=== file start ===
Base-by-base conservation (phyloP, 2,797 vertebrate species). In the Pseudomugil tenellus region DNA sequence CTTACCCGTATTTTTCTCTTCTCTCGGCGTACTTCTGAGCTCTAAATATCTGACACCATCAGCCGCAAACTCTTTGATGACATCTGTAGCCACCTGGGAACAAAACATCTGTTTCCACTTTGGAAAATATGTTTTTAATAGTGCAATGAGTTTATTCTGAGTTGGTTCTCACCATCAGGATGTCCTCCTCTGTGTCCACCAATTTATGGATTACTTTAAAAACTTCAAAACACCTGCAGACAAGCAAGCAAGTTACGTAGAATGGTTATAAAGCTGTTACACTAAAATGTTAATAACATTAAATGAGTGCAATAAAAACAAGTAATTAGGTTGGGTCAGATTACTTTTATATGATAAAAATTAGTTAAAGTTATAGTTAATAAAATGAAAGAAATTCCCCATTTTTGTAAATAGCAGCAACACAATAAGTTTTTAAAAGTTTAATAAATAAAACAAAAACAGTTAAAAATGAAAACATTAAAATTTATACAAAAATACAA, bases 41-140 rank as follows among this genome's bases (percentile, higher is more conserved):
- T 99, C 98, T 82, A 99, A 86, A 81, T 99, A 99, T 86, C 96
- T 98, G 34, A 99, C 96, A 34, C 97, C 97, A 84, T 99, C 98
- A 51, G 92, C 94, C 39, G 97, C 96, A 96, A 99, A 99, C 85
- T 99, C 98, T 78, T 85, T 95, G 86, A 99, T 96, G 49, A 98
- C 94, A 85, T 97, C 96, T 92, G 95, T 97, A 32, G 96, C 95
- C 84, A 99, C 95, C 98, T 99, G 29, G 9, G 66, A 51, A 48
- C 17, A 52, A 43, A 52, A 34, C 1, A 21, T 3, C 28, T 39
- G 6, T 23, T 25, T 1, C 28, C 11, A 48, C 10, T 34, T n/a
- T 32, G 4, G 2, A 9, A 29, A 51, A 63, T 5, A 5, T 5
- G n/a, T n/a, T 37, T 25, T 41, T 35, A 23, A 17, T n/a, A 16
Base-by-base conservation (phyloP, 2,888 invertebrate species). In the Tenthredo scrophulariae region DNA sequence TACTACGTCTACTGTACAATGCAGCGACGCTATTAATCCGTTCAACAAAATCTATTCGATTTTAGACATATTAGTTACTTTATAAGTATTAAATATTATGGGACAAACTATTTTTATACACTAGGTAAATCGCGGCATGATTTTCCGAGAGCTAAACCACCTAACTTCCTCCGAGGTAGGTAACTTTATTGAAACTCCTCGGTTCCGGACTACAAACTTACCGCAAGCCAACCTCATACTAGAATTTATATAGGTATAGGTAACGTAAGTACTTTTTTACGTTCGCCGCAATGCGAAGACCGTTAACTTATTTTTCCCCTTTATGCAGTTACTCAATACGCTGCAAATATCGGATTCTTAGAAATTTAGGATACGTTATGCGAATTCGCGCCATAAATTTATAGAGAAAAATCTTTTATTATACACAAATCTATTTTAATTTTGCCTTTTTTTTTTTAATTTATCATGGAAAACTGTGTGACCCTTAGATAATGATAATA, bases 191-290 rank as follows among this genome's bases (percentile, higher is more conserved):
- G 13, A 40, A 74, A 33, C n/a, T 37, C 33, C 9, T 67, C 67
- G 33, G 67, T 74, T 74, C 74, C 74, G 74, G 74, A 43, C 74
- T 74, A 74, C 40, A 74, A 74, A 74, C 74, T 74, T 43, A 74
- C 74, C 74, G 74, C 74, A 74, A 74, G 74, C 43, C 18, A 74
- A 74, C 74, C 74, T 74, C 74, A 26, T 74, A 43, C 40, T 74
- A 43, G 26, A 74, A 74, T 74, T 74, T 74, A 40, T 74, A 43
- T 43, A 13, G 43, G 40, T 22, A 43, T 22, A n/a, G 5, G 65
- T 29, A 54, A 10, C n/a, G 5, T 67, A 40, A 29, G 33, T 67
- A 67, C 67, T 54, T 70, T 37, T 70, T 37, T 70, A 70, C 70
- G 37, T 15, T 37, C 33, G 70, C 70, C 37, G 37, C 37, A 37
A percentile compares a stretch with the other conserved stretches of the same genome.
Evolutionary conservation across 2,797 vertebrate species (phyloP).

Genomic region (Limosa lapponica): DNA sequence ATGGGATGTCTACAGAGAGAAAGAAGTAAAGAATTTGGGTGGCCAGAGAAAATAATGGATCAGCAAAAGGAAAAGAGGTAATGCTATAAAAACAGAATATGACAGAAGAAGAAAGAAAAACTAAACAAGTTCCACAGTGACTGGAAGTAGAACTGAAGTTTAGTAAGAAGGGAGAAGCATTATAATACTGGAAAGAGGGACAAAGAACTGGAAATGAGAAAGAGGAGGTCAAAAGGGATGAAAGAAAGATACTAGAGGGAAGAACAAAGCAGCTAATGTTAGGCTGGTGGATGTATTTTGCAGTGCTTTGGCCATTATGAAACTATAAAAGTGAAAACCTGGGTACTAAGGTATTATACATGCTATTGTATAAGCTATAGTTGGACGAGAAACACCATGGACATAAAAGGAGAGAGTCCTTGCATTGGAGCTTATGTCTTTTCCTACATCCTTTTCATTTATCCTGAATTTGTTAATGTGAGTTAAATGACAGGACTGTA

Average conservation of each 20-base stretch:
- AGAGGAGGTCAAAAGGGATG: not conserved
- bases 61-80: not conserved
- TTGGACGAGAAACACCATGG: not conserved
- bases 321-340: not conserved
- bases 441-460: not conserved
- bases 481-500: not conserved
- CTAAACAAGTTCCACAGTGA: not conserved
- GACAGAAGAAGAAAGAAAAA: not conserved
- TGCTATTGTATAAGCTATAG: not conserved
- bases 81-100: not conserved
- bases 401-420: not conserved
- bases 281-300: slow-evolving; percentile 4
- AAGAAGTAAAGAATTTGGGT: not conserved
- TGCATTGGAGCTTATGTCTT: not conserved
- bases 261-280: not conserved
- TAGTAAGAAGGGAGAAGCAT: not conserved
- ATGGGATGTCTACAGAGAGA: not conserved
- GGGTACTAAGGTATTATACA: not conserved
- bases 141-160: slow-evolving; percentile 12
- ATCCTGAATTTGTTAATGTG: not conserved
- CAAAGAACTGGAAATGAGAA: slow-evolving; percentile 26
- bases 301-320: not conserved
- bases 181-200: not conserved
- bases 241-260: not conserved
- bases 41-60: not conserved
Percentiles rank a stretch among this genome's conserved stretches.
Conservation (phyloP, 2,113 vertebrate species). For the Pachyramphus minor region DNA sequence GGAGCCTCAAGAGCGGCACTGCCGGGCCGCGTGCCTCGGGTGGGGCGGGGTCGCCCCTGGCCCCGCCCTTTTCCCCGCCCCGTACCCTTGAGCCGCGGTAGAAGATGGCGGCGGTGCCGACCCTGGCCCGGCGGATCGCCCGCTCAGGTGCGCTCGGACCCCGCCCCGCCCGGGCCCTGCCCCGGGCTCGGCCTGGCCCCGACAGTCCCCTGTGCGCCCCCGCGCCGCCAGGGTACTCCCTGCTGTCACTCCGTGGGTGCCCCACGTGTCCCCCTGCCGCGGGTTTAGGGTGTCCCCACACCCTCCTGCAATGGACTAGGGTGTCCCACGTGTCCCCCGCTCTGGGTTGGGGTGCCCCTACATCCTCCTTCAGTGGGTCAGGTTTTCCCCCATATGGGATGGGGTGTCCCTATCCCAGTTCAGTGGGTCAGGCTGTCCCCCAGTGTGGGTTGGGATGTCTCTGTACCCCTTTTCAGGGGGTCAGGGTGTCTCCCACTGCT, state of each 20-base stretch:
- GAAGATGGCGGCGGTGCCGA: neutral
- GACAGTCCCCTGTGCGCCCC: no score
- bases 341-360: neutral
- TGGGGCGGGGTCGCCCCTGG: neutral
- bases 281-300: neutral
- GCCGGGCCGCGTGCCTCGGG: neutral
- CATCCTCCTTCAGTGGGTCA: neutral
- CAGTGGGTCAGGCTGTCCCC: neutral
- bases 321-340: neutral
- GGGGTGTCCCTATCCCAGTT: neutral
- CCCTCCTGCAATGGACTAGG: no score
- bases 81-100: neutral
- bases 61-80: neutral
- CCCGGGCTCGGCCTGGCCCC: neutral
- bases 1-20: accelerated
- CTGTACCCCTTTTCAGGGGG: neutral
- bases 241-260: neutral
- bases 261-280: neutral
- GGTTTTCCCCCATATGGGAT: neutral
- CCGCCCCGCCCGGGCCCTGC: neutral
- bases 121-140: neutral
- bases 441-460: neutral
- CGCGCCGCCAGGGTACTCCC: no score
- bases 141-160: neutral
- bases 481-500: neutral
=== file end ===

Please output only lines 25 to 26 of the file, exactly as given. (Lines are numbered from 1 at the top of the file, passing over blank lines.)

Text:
Genomic region (Limosa lapponica): DNA sequence ATGGGATGTCTACAGAGAGAAAGAAGTAAAGAATTTGGGTGGCCAGAGAAAATAATGGATCAGCAAAAGGAAAAGAGGTAATGCTATAAAAACAGAATATGACAGAAGAAGAAAGAAAAACTAAACAAGTTCCACAGTGACTGGAAGTAGAACTGAAGTTTAGTAAGAAGGGAGAAGCATTATAATACTGGAAAGAGGGACAAAGAACTGGAAATGAGAAAGAGGAGGTCAAAAGGGATGAAAGAAAGATACTAGAGGGAAGAACAAAGCAGCTAATGTTAGGCTGGTGGATGTATTTTGCAGTGCTTTGGCCATTATGAAACTATAAAAGTGAAAACCTGGGTACTAAGGTATTATACATGCTATTGTATAAGCTATAGTTGGACGAGAAACACCATGGACATAAAAGGAGAGAGTCCTTGCATTGGAGCTTATGTCTTTTCCTACATCCTTTTCATTTATCCTGAATTTGTTAATGTGAGTTAAATGACAGGACTGTA

Average conservation of each 20-base stretch: